Great stuff, it's nice to know that my perception of the niners line isn't so far off. I hope that you're right about Iupati's potential to improve, I think that Davis could make a leap this year too. Of course the biggest issue will be right guard again, I still think we should have made a move for Decastro (who could be counted on to step in seamlessly) or Silatolu (two Samoans!).

Just one question. What do you mean by 'a Ravens defender was able to T-bone Jonathan Godwin'?

4
by IAmJoe :: Tue, 07/10/2012 - 11:18am

I believe what happened there was that Snyder was supposed to "blunt" the penetration on the play, probably getting an initial block on the Ravens player before moving on to another block - basically, chipping the guy. He failed to do so, and so the player was able to lay a good hit on Godwin from the side, driving Godwin way out of position. With Godwin knocked out of position, this opened a gap that Ngata was able to move through to get the sack.

3
by Aaron Schatz :: Tue, 07/10/2012 - 11:07am

We mention it in the Cleveland front seven comment in the book, but in the Cleveland-San Francisco game it is pretty remarkable how often Iupati was pushing Ahtyba Rubin backwards. Just destroyed him.

5
by Podge (not verified) :: Tue, 07/10/2012 - 11:56am

Stop teasing us!!

Only messing.

6
by Aloysius Mephis... :: Tue, 07/10/2012 - 12:58pm

Thanks for the great analysis. Good to know some stuff to look for as I watch the Niners' line next year.

7
by sflemming33 :: Tue, 07/10/2012 - 5:07pm

You make a great point that "to have an elite line a team needs a guy they could put on a island in pass protection, or run behinf every snap in the running game."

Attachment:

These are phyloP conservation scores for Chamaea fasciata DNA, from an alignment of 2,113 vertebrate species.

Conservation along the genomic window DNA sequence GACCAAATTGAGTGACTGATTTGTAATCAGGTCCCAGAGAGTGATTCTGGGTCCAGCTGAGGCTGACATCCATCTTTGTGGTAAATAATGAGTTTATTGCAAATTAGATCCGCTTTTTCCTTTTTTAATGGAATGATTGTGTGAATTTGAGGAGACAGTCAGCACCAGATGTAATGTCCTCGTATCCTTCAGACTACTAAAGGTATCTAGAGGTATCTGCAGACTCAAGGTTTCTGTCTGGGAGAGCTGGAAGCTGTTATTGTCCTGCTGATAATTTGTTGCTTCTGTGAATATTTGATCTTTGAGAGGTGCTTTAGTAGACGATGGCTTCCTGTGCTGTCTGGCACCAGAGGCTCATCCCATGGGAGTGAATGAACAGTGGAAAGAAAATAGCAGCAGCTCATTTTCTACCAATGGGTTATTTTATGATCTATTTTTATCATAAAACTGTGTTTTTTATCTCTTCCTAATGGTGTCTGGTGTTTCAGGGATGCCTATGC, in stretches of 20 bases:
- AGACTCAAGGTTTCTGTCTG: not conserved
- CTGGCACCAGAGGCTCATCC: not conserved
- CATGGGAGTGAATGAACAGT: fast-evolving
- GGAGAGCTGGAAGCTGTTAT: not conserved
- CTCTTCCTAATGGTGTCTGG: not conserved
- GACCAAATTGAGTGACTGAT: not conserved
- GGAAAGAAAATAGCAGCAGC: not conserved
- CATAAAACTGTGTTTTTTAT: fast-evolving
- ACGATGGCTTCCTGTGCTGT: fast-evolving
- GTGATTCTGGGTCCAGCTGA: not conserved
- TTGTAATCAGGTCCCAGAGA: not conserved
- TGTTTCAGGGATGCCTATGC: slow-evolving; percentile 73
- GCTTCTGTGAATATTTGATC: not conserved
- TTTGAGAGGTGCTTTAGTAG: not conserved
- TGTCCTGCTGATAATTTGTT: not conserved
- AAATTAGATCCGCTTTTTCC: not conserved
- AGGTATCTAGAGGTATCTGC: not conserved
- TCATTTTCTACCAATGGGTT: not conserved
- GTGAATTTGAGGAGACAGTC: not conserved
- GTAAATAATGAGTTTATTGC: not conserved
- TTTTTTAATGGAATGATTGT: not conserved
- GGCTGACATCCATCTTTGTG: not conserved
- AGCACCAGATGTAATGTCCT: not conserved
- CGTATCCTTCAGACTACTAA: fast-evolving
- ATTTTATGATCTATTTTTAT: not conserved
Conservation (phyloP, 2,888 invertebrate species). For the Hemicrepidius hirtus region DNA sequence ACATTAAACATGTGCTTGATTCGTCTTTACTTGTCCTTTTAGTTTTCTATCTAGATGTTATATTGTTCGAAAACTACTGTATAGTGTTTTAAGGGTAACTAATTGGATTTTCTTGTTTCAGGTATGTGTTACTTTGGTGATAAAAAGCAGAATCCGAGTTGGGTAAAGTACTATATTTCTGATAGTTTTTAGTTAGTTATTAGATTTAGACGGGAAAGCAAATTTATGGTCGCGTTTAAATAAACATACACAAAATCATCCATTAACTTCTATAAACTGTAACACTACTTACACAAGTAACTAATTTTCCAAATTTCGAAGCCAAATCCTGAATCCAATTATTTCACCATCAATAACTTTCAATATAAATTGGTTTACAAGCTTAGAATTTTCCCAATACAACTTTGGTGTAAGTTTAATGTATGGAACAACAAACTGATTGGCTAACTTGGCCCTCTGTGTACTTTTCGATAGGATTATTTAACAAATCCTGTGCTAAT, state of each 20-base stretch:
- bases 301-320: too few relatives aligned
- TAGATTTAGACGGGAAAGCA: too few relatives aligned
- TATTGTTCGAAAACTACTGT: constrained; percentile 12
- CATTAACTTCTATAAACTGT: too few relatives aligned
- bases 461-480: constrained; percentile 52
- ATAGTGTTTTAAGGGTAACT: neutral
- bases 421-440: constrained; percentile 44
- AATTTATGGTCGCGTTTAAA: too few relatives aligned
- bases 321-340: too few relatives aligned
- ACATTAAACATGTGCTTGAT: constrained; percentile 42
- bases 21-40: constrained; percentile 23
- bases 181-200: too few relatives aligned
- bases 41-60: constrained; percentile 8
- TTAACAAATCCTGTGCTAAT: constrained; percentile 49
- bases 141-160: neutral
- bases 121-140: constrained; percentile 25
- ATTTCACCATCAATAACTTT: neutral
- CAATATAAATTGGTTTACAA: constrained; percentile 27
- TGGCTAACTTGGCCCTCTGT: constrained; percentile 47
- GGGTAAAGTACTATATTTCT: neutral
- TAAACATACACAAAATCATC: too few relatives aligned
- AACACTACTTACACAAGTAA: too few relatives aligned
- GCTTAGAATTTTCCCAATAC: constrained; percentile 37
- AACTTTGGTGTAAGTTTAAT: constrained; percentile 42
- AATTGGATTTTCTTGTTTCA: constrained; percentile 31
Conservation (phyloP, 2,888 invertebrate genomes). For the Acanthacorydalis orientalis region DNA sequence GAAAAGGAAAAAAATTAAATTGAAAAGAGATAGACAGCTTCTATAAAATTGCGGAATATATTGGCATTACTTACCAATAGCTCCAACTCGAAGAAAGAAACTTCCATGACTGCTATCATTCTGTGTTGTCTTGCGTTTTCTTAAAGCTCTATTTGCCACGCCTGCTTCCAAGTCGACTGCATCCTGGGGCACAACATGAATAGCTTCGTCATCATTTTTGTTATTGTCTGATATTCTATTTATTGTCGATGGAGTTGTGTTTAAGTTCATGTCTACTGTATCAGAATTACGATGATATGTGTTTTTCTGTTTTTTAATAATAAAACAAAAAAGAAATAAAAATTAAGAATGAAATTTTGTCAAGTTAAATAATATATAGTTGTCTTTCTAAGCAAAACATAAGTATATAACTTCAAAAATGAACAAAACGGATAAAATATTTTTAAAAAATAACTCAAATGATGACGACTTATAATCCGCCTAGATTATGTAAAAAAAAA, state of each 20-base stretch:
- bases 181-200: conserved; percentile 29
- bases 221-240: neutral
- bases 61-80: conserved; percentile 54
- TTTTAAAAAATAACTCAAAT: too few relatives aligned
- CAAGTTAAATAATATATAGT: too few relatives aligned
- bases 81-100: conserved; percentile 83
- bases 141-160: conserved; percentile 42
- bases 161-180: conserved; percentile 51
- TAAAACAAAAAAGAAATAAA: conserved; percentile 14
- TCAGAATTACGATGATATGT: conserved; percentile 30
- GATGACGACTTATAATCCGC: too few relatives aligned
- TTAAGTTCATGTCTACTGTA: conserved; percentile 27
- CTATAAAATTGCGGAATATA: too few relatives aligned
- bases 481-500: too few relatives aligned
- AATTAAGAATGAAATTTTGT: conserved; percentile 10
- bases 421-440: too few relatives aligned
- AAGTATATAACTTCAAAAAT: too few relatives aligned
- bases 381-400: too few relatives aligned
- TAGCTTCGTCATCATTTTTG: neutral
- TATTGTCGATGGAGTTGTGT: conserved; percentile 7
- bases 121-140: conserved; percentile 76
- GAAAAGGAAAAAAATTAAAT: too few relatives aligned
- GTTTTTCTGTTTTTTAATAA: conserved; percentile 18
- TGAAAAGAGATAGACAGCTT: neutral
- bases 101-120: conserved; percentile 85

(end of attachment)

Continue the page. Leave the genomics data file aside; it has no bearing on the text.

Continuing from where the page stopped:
Can you please list which teams in your opinion have those kind of guys?

8
by zenbitz :: Tue, 07/10/2012 - 6:45pm

Good stuff as always, and finally got an experts' honest opinion on the niners OL. I don't read much on football beyond FO/ANFLS/ninersnation so it was news to me that the Niners OL has a good reputation. I mean, I guess the talking heads on the magic talking box say stuff like that but I mostly ignore them unless I want to find out why a flag was thrown.

I was pretty shocked that Staley made the pro bowl last year. There are a few guys on NinersNation who think that A. Davis should be moved to guard and he's overmatched at OT. In the run game, I thought the 2011 Niners rarely dominated in the trenches, and when FORCED to pass (3rd and long) they could not do anything. Whether that's mostly on Alex Smith, the receivers, or the line is really hard to tell. As noted, the Ravens game was something of an outlier where the OL really go blown up. They also had trouble with Dallas earlier in the year, IIRC. They *could* pass the ball well, but nearly always because defenses sold out against the run - they passed sucessfully on 1st and 10, 2nd-and-short out of 2 TE formations.